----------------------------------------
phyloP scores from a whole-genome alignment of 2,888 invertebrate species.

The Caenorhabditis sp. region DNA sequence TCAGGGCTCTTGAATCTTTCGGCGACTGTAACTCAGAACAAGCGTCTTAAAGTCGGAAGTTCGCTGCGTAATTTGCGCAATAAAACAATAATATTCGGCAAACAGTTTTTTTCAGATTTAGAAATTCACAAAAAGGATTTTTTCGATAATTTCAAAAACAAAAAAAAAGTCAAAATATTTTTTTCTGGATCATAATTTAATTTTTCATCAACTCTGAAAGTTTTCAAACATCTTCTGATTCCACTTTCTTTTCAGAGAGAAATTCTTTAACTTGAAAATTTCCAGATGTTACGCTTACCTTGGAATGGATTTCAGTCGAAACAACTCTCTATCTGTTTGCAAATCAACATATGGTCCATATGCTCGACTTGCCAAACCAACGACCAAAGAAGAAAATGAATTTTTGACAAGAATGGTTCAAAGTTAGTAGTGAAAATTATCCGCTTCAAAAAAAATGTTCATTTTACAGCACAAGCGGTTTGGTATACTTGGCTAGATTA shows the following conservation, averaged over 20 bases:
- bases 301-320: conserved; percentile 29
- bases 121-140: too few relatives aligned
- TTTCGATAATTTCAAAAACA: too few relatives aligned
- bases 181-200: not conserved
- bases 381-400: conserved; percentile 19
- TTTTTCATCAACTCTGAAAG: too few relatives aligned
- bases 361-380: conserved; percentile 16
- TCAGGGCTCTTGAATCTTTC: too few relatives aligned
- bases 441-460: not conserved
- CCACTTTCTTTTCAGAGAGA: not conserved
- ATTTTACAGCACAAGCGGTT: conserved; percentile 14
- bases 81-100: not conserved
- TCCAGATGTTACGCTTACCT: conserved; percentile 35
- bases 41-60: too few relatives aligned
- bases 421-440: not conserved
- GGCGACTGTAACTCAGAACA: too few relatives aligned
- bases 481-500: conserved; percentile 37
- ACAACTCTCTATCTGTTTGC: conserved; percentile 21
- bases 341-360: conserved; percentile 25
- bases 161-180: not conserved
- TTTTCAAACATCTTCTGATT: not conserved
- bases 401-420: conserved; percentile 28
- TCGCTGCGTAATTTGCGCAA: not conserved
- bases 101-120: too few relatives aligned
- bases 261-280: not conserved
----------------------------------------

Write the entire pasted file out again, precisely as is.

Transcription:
phyloP scores from a whole-genome alignment of 2,888 invertebrate species.

The Caenorhabditis sp. region DNA sequence TCAGGGCTCTTGAATCTTTCGGCGACTGTAACTCAGAACAAGCGTCTTAAAGTCGGAAGTTCGCTGCGTAATTTGCGCAATAAAACAATAATATTCGGCAAACAGTTTTTTTCAGATTTAGAAATTCACAAAAAGGATTTTTTCGATAATTTCAAAAACAAAAAAAAAGTCAAAATATTTTTTTCTGGATCATAATTTAATTTTTCATCAACTCTGAAAGTTTTCAAACATCTTCTGATTCCACTTTCTTTTCAGAGAGAAATTCTTTAACTTGAAAATTTCCAGATGTTACGCTTACCTTGGAATGGATTTCAGTCGAAACAACTCTCTATCTGTTTGCAAATCAACATATGGTCCATATGCTCGACTTGCCAAACCAACGACCAAAGAAGAAAATGAATTTTTGACAAGAATGGTTCAAAGTTAGTAGTGAAAATTATCCGCTTCAAAAAAAATGTTCATTTTACAGCACAAGCGGTTTGGTATACTTGGCTAGATTA shows the following conservation, averaged over 20 bases:
- bases 301-320: conserved; percentile 29
- bases 121-140: too few relatives aligned
- TTTCGATAATTTCAAAAACA: too few relatives aligned
- bases 181-200: not conserved
- bases 381-400: conserved; percentile 19
- TTTTTCATCAACTCTGAAAG: too few relatives aligned
- bases 361-380: conserved; percentile 16
- TCAGGGCTCTTGAATCTTTC: too few relatives aligned
- bases 441-460: not conserved
- CCACTTTCTTTTCAGAGAGA: not conserved
- ATTTTACAGCACAAGCGGTT: conserved; percentile 14
- bases 81-100: not conserved
- TCCAGATGTTACGCTTACCT: conserved; percentile 35
- bases 41-60: too few relatives aligned
- bases 421-440: not conserved
- GGCGACTGTAACTCAGAACA: too few relatives aligned
- bases 481-500: conserved; percentile 37
- ACAACTCTCTATCTGTTTGC: conserved; percentile 21
- bases 341-360: conserved; percentile 25
- bases 161-180: not conserved
- TTTTCAAACATCTTCTGATT: not conserved
- bases 401-420: conserved; percentile 28
- TCGCTGCGTAATTTGCGCAA: not conserved
- bases 101-120: too few relatives aligned
- bases 261-280: not conserved